Internet Payments

Secure & Reliable

Your data is encrypted and secure with us.
Godaddyseal image
VeraSafe Security Seal

Lethbridge Herald Newspaper Archives

- Page 4

Join us for 7 days to view your results

Enter your details to get started

or Login

What will you discover?

  • 108,666,265 Obituaries
  • 86,129,063 Archives
  • Birth & Marriages
  • Arrests & legal notices
  • And so much more
Issue Date:
Pages Available: 30

Search All United States newspapers

Research your ancestors and family tree, historical events, famous people and so much more!

Browse U.S. Newspaper Archives


Select the state you are looking for from the map or the list below

OCR Text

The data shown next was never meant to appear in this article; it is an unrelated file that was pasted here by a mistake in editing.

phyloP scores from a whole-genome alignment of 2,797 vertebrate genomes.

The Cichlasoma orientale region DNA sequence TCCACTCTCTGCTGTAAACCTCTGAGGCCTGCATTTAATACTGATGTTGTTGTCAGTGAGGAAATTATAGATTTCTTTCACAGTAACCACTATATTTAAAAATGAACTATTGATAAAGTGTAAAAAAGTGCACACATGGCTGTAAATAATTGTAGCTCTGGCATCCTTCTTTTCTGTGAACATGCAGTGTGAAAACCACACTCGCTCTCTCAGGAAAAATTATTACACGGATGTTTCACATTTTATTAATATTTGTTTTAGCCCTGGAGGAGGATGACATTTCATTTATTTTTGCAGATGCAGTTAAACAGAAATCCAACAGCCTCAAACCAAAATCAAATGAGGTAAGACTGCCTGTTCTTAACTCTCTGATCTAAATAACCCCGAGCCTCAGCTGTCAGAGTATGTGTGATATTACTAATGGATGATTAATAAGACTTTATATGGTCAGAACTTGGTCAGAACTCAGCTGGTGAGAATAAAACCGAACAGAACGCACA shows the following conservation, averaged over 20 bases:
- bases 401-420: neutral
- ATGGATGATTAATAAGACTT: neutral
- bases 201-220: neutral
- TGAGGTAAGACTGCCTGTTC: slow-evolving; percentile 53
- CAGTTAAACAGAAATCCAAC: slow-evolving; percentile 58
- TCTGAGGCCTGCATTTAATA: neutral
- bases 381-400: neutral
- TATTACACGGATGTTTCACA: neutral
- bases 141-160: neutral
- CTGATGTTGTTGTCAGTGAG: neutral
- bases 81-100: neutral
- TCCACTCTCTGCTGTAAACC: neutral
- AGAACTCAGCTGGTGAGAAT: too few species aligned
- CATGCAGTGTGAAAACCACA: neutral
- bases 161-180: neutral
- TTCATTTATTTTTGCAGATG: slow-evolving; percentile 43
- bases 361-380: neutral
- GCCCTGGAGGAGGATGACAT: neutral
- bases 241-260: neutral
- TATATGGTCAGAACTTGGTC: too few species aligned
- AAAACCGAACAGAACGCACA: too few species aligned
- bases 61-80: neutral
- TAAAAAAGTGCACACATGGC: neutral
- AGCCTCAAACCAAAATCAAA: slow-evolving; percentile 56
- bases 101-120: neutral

Lethbridge Herald, The (Newspaper) - August 19, 1972, Lethbridge, Alberta 4 THE IUHSRIOOE HERALD Solurday, Auggll I', Peter Amin's vision Since UfiamUi's General Am in letl n military coup deposing former Milton Obote in January 1971. lie lias increased the size of tlio army, spent great sums of money on military projects at the expense of the economy, and in the process has increased Ills own dependence on tlie army. It is not outside tin: realms of possibility that, unless Atmn, ac- cedes to the" demands of his soldiers, they could depose him, just as liu deposed his predecessor by force. Reports of intemperate outbursts, of accusations of less and less cred- ible foreign plots he says are in- tended to depose him, and now his cruel and arbitrary action against Asians in Uganda, all indicate that tlie general is runniii" scared of his imV creation. He is desper- ately lo conceal unrest in his notor- iously undisciplined armed forces, to disguise his economic failures and the general sorry condition of his country by laying the blame on others Wlio are Ihe victims, ready to hand' The Asians, the canker in his midst, of course. The idea of sud- denly expelling them came to the president in a dream. One might call it a fortuitous vision from a God who is on Amin's side. Great Britain has announced its intention to honor its obligations to those Asian rcsidenls of Uganda, holding, or eligible lo hold British passports. Britain had no choice, knowing the fate which awaits Asians left in Uganda when 90 days are up. 'Hie situation is an embarrassment to Great Britain, not only because it faces a difficult situation in ab- sorbing these people whose presence has already given rise to racial and economic problems, but because it cannot take pride in its treatment of other East Asian British subjects who hold llrUish passports, and, in the strictly legal sense, should be ad- mitted on demand. Under the I'JliS and 1071 immigration acts these yeo- ple are allowed into Britain only it Ihcv have special work vouchers. A quota system on vouchers was raised from per year, to per year last May. thus, according lo govern- ment authorities, taking care of the really destitute. There have been numerous cases of sluittlccocking of tliose trying to jump Ihe queue, llril- ish chagrin has not been helped by a recent decision by the European court of human rights, to uphold Ihe right of 31 of these queue jumpers to enter the country, in spite of the new immigration acts specifically preventing it. Britain has now accepted its clear mural and legal responsibility, im- plementing the undertaking made by former Home Secretary James Calla- giian that it would accept any British Asians who might be forcibly evicted from East Africa. It is hoped that by taking an unequivocal stand, the British government increase the opportunities for co-operation among other countries directly involved India, Pakistan, Tanzania and Kenya assist in orderly withdrawal from hostile territory to a safe place where their future can be planned. Some of them may eventually emigrate to Canada. 'Piat decision lies with the emigres and with Ihe degree of co- operalion among humanely minded nations who feel a moral obligation to help. One thing more. It should he made plain to General Amin, in case he is under any delusions, that these tragic victims xenophobia, must be allowed fair compensation for the holdings and businesses they leave behind. If he denies them this righl, then economic aid io Uganda should be terminated forthwith. Politics and sport Rhodesian athletes going to the Olympic games will be using Olym- pic passports which declare them lo be British subjects, But Rhodesia has declared its independence from Britain. What is this'' It's a clever ploy, thought up by some ingenious individual, to pre- serve the legal position as far as Britain and the UN are concerned. One must compliment the fertile imagination of whoever is responsible for thinking up a solution, basically farcical though it may be. Weekend Meditation That being said, It must be acknow- ledged that Ihe Olympic committee, including its African members, did approve Rhodesian participation in the games. The Supreme Council of Sport in Africa supported the ar- rangements also. So he it. Sport is sport, politics is politics. If the Rhodesian athletes are as good at the former as their government i.s at the latter, they should take a lion's share of the gold medals in Munich. Charity and truth 'HARITY or agape, A word usually Irar.slaled a.s is undoubtedly the greatest of virtues as St. Paul said, greater than faith or hope. It is a virtue which, In contrast, to another word for love, is not merely or even mosily emotional, but Is strongly intellectual. It means an unconquerable goodwill, hut also an assessment of appreciation of the tues of another. Thus Jesus, it is record- ed, looked on the rich young man and him, but "esteemed" or "prized" htm would also be legitimate translations. A.s you read in the thirteenth chapter nf First Corinthians, such love requires much If-control "i.s not easily provoked" and endurance "love never fails." It never gives up. Charily therefore is not a Rush of emotion, but is linked to rigid discipline. Charity is joined truth, for only man sees thr: reality behind appear- ances, v.ho knov-s the fads, svho has a depth of understanding, is capable of char- ity. But truth is a rare virtue. There is something in human nature that perverts or distorts the truth, that delights L.I hnlf truths and half tntths much to refute Hi an complete I if-is. pin a lie lo the counlrr, but fi half truth on for The Bible says that no liar may enter the Kingdom of Heaven, v.hir-h rnnkes. onn shudder .since everyone is somev.'hal false. Jesus the only pr-rsrm noirlri KHV I am the truth Socratcs rould not sziy it; that (iresk had glaring es, Leo Tolstoi a writer of astonishing power and a personality who electrified the Justifiably delayed Premiers' conference marked by wariness The scenario find dialogue nf Ihe pre- miers' 1072 cotifci'ciK'e would have appalled, I ho provinciEil potentates of of Quebec, TlmldiLM- nf Saskatchewan, Bennett of Brit- ish Columbia ami Ho hart.s of Ontario. The.1 mood sel al the in i n i-confui'cncc of the pre- miers of lite four Atlantic prov- inces and Quebec which pre- ceded the main conference. Tliorc were the leaders ot five have-not provinces, graph- ically illustrating Ihc inequit- able distribution of national cast and west of Ihe Ontario-Quebec liordcr, cling- iny together on a leaky lerja) claim to offshore mineral re- sources and pleading v.itb Prime Minister Trudcau least to sec them and listen to their arguments. The empSiasis was on "am- icable settlement" of lae tlis- pvrlc. TJie prime minister was praised ns a reasonable, ban- world. But it was said of him, ''Whatever he was and he was almost he was also its How brutally, for example he tortured his wife by con- cealing his voluminous, detailed diaries she knew contained intimate ac- counts of their lives! Not Gandhi, that paradoxical, cruel man, even though many revere him as a who treated his sons and v.ife so abominably and who had filthy personal habits. So it is with all the great ones they could not say. "I am the not even St. Krancis of Assisi, mof.t lovable of saints. Only in .U-siJS dirl a perfect profession be en me im.-nniole in a perfect practice. All those rncn doubt less would be the first to admit their short- comings and contradict iuna between faith and practice, .since they were great men v.ho sincerely wanted to do right, [Jut the hymn is lie v.ho Fain would .sci'vc is con-.T'inus roost of wrong v.ithin." Ar.'.tiitr hyrrm hjis trie same idea ''.Suffice it ji" my good and Jll imreekorcd and through Thine ahoumhny Brace." Forgive good a.s well as tha ill? Yes, because is irn per Feel. There hnve bf-en few nobler souls tbnn Ailed. Sdiwciszer, I ml. sjiy was perfect in his of liv ivilivr-.V TiuU) i.i a Wr-ssed virtue, but one with lies? (.hem In their fata. As Kipling "And licins tind about, don't rlrnl in lies It'.s ;i hai'J K-tch- ing. tint fhariiy aud In1, f, are d irtuf I'JIAYF.K- 0 ifKdr- ifje snaiyi.l as n tree ajvJ rienr hs a hdl. By Mnufj Ualkrr orahle tnim wlio could hardly fail lo respond to their picas. Thi- thai Ihe pre- miers mijdit have extra politi- cal leverage in a federal elec- tion year was treated almost as an induce lit proposal- 'Hie Ji e n d a, and particularly the atmo- .sphere of the conference nv- cylcd how fin- 11m pendulum has swung toward the side of federal authority since I lie heady days of pre-tDOR when the provinces the tempo and the prime minister often danced to the tune. Now the provinces scorn to he on the defensive, -searching for a way to regain the initiative) and recapture public attention. Part of it is a matter of per- sonality. the last of the old cur- mudgeons fully occupied this .summer in holding the youiiy hounds al bay in British Colum- bia, the niiis: premiers at ilali- all belong to the r.sw fjcncr- alioii of provincial leaders, oldest of them, Premier Blake- ncy (if Huskalchcwan, i.s more than a quarter o[ century younger than Ji en- net t of British Columbia. If there is n single cbaracler- istic shared by all men, it is competence. They are the [iromicr managers nf (he sev- enties. Their idea of ;i useful discussion is one devoted lo collective bargaining for public employees, or the efficient ad- ministration of higher educa- tion, They live on economic .statistics and feed journalists a bland tapioca of cautious, in- disputable They arc Ihe type of political leader, one has to admit, lliat everyone was calling for dur- isifl tho sixties when the Nohd I'cace Prize winner in the lyrist IJlock in Oltav.'a was under by the "dtmagogiies" of various provincial capitots. Hut when the full "hoard of mnn- iijjtiincjtit" cf the CL'.J at the table, as in ihilitax, one is struck by the uniformity of their political profiles in contrast to Ihe im- LndivLrtiinliLy of the mnn who Lester Pearson iji Ottawa. In contrast, also, lo the men who preceded (hem and who, with all (heir hmlts, reflected Die convictions, aspirntlon.s and prejudices that arc part of tho Canadian fabric. H was Jean Lesagc of Que- boe who, in the first flush ot victory in invited his fel- low premiers to Quebec City and established Uie inlerpro- vincial conference, which had been held from time to time in thu past, on nn annual basis, The agenda of the con- ferences always has baen dom- inated by administrative mat- lars of mutual concern. But in (he sixties, (he premier's1 mcct- were often used as politi- cal platforms. In IGCii, for instance, I he con- ference was used by the late IViMnier Thatcher of Saskatch- ewan to prematurely reveal left us for a week rceontly find fivervlhmc? Hie mnal to a rot (o i'-- ju-st unrlr-r vay v.hcn i put in an 'We oil set to get away from it and iittuck n proposed federal equalization formula. Tho tell- er's remark that Ills constit- uents wore ahout to be treated as "second-class eillzens" to benefit Quebec wn.s Uie one that made Ihe headlines nnd helped to Creole n public coil- t'-'xt for tho premiers' private discusKiotts. It was the same conference Ihiil Premier Hobarts of On- tario suggested that It might he lime for the provinces lo take Ilic initiative in exam- ining Urn fundamental struc- ture of Ihe federation. Despite federal opposition to the idea, Itobart.s went ahead with his Confcclcra lion of Tomorrow conference in Toronto in 1967, thereby adding a new national dimension lo Ills role and altering lo some extent tho role of Ontario in the great Cana- (Hun of the constitution (lurinj; the sixties. Perhaps the vitality and am- bilion evident at the provincial in the paM decade rnado t'-c fcrlcrul-prnvinciiil game, at time s, overly political. Many Canadians agreed v.ilh Marc 7.atomic, one of the prime min- ister's advisers, when he wrote in tile sixties that dispute he- twcen levels of government in Canada "is essentially con- rectcd w i t h power politics oC the various groups involved, and has very little to v.iili thfi iiidcpirnrlciicc of lirian.-'. IN .sense imolird. that: ''if your integrity can hr:'fuliif-ss ha.s in fact II is doubllessly tine that llm of the statistical hurcfiii at any time reflects the general nrcd.s of yoiernmenl. How ronUl v.oivlrj he; in inihiffJiare liou'tli- it ilu-y tliein.uiKes up as judges of what categories of iji- mat ion govern menf.s should have and what they should balance of have- If there is an snowed marked with the judiciary, it is that in the judges leave the making of; This was due mainly to million The fact is, of course, surplus; up from while government may not in the first quarter. way.s be in result is of national ing new tasks on .Statistics ami has always arln. it is nfLm unhappy with jt'MilU. At Ihe moment. For tlio siiinc time it was ample, no Minister can lie by Die .same source happy Eihout tlie unadjusted automotive trade deficit employment rale, which first half uf Ihe present cnnrcd ?L point in July. II is to million from lhal this is based on in tlie first monlhs which is rot very In years v.e istic it includes persons hearing a great deal Die age uf 11 years and subject, first fioin the many unemployed native (Jovernrniinl, ple, But ftiult is not deficit became those taking the flit: automobile pnct, ralhsr obviously, they arc from Ihe American rooking bmiks for any nol'-'l tlui in en 1 and made, Mr. Sn ivfiif i while on 1 Fuss about, it than Mibjorl, might, explain how proper in hopes to prevent Ihe misuse; i Ic tlio ovora 1 1 1 rade pi si iifi.M wltf-llier iiv is import a nl lirtvrvrr. mf-mhcri of Ihe not necessarily fdlUiv.' husinr.'-.MVi as Rell require auloinotiu; The slalislirian, lo him or that have due. has very little control uf as a nation hy Ihe statistic mire it is off (Fie from bly liri" and into the realm SUitisllcR Canada, p ;i r 1 is ;i n politics or iL necessary lo strike a fling. Vole I'M are yeclor hy sector or to larly vulnerable In flyin.r; for in one Jirs evfry four or five deficit wlion we are r, and hnaltliy surplus on agencies practirn lly all generally? have lime, Oltawa being a reports nf alarm hells magnet for people who In Japan because (hey f.nrnolhing, .such as rlefirit on necfl not be douMod, '1 fin: and also the lhal (lie automobile portanrT, a statistic rj locakd in greatly on lln- poinl of riti'f in 1 fen' for example, (lie ahout imports. There papers carried a report curious theory ainuny MUli.stiffi Canada that, our thnl market nre nil Important. A firm may be doing reasonably well by its shareholders hut if its share of the Canadian market drops, let us say, hy five per cent, the ought to recognize that it is in dire peril and in- voke some special protection, rch as the anti-dumping provi- 011 S. The statisticians are quile iji- iioccnt in this, ft is the will of government, supporter! by Par- liament, lhal Ihcy should gather Iliis filthougii they more Lajipily (j-erliaps joru profilaFilv) fiiigngwl if llu-y v.i-re ouL counting we will he made of it in one case by automobile manufacturers or In another perlmps, by Bell Canada seek- ing a rale hike, i.s quite beyond their control "While slnli.slics fall short of Ihe warm Hi of says Mr. t-icrivener, "Ihcy